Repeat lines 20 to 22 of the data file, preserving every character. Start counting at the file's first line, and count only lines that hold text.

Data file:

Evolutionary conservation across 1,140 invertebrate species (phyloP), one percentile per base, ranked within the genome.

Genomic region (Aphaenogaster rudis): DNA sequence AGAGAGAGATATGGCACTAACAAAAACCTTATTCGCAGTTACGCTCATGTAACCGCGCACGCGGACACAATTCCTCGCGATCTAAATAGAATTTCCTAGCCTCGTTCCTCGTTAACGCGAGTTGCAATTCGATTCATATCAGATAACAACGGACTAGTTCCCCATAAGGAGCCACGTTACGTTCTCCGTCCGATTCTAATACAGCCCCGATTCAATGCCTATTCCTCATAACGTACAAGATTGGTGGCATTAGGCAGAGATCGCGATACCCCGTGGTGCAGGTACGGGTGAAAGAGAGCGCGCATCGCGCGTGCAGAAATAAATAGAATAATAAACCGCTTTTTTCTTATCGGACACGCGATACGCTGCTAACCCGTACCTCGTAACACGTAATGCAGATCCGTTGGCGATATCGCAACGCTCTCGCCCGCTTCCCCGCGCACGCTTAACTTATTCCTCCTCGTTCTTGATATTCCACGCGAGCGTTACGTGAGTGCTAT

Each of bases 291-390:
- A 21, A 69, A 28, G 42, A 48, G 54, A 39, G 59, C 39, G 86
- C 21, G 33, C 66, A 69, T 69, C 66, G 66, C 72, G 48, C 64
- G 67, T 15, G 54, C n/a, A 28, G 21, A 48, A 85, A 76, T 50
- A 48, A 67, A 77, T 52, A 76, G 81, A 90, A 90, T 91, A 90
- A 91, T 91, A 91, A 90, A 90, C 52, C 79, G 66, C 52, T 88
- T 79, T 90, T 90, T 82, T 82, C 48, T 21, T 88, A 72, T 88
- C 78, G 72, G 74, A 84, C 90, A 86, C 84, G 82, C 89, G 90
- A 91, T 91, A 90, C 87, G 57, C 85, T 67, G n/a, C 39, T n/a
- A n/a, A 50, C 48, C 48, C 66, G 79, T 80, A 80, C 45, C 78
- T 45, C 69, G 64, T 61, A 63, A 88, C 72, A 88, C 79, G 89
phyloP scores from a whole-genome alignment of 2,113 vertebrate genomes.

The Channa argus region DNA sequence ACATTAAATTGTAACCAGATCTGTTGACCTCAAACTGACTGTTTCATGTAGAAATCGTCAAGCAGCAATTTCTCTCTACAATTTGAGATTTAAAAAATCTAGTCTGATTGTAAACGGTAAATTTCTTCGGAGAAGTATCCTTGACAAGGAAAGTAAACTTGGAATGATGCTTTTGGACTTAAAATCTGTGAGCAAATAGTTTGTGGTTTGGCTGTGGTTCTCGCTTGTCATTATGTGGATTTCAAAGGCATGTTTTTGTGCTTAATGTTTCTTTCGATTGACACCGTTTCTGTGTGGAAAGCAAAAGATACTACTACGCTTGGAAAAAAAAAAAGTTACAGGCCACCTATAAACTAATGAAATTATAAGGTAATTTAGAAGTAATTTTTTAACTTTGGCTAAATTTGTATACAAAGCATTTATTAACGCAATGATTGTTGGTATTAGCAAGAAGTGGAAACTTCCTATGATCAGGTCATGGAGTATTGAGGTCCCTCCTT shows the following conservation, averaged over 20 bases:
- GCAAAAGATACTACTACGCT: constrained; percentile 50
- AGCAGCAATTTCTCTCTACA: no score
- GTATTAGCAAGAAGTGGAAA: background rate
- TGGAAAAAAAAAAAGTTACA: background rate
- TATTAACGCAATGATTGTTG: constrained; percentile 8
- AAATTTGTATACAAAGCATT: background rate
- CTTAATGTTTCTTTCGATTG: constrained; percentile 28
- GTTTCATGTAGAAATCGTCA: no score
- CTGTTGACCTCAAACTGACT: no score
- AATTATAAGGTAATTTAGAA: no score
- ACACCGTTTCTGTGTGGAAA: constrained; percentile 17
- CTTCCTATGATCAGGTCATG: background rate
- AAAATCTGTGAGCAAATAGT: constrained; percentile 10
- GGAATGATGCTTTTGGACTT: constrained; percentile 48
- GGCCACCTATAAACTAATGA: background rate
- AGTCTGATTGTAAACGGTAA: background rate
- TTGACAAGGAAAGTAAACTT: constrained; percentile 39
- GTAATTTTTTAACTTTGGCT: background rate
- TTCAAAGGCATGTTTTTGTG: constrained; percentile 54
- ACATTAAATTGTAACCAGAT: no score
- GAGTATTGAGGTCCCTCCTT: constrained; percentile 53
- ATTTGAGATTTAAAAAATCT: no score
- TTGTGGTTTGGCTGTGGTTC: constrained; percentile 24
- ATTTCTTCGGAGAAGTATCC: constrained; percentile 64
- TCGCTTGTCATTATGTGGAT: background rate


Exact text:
- TATTAACGCAATGATTGTTG: constrained; percentile 8
- AAATTTGTATACAAAGCATT: background rate
- CTTAATGTTTCTTTCGATTG: constrained; percentile 28